Management: Pancreatic enzyme replacement therapy (PERT) is commonly used to treat this deficiency. It involves taking these enzymes in pill form with meals.

→ Maltase Deficiency

Enzyme Involved: Maltase Primary Function: Maltase breaks down maltose, a sugar found in grains, into glucose molecules. Symptoms of Deficiency:

  • Diarrhea
  • Abdominal pain
  • Bloating after consuming grains

Management: Avoiding foods high in maltose or supplementing with digestive enzymes can help manage symptoms.

→ Congenital Lactase Deficiency

Enzyme Involved: Lactase (different from lactose intolerance) Primary Function: Lactase breaks down lactose in milk. Congenital lactase deficiency is a rare condition where newborns lack lactase from birth. Symptoms of Deficiency:

  • Diarrhea
  • Failure to thrive
  • Dehydration

Management: Infants with this condition require lactose-free infant formulas.

→ Conclusion

Enzyme deficiencies can vary widely in terms of their effects on the body and the specific foods that trigger symptoms. Understanding these different conditions can help individuals tailor their diets to avoid discomfort and promote better digestive health.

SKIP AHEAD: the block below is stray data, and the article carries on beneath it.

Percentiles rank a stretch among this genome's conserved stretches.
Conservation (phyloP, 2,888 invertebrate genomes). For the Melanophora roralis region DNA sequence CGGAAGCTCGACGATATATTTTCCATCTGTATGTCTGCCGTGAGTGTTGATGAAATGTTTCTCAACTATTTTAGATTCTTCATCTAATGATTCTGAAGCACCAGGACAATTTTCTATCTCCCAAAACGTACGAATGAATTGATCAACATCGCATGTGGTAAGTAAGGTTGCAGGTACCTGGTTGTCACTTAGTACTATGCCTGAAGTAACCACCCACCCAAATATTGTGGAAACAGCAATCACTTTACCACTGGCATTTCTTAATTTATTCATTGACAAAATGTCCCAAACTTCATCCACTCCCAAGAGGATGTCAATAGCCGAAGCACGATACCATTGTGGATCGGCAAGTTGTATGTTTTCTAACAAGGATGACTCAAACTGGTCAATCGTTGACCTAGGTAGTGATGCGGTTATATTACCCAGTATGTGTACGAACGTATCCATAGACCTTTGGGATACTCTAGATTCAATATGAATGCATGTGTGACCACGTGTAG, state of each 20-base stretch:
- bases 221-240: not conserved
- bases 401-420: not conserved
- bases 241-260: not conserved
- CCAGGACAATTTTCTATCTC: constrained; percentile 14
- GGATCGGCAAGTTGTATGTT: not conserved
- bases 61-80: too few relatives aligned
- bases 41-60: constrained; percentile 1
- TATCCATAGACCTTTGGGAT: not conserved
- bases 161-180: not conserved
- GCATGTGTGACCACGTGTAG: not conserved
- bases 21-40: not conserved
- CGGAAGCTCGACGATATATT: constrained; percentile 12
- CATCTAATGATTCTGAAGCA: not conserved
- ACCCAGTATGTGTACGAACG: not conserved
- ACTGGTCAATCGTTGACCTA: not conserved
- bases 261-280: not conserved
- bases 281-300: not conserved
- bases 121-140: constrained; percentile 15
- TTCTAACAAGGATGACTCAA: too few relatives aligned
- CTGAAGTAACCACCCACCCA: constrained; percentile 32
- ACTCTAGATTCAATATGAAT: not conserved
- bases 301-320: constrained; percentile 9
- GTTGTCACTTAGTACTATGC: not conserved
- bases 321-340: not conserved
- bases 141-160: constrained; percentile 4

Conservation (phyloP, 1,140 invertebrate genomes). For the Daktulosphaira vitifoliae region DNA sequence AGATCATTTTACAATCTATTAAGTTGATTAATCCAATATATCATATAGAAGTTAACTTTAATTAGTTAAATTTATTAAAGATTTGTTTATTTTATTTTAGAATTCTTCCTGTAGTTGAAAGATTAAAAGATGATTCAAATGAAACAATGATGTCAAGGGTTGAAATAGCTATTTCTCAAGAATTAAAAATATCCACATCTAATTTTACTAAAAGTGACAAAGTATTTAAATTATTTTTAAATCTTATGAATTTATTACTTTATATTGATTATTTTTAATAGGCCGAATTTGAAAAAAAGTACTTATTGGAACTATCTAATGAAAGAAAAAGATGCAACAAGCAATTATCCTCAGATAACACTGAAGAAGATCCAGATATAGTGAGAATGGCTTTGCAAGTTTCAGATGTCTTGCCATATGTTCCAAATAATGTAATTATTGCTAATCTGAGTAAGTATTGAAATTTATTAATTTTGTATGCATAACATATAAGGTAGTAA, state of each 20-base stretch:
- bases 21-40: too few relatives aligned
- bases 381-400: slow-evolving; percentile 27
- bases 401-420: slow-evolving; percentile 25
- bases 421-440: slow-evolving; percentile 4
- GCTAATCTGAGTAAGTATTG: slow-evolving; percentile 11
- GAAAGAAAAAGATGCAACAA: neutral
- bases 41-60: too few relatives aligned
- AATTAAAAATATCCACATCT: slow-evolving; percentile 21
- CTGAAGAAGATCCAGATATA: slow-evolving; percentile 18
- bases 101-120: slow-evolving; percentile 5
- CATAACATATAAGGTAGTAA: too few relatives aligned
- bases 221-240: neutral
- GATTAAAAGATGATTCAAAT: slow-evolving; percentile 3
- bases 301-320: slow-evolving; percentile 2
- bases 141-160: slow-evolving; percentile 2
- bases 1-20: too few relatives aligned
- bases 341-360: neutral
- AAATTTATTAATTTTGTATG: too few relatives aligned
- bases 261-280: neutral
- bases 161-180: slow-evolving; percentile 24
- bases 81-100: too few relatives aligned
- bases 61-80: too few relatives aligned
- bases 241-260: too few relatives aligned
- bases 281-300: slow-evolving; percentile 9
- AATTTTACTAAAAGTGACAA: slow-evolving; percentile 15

If you suspect that you might have an enzyme deficiency, it is important to consult with a healthcare provider who can offer diagnosis and management strategies specific to your needs.

2. Chemical sensitivities

Chemical sensitivities related to food involve adverse reactions to certain chemicals found in foods and drinks that are not caused by the immune system (unlike food allergies). These sensitivities can affect various systems in the body, leading to a range of symptoms that often impact digestion, mood, and overall well-being.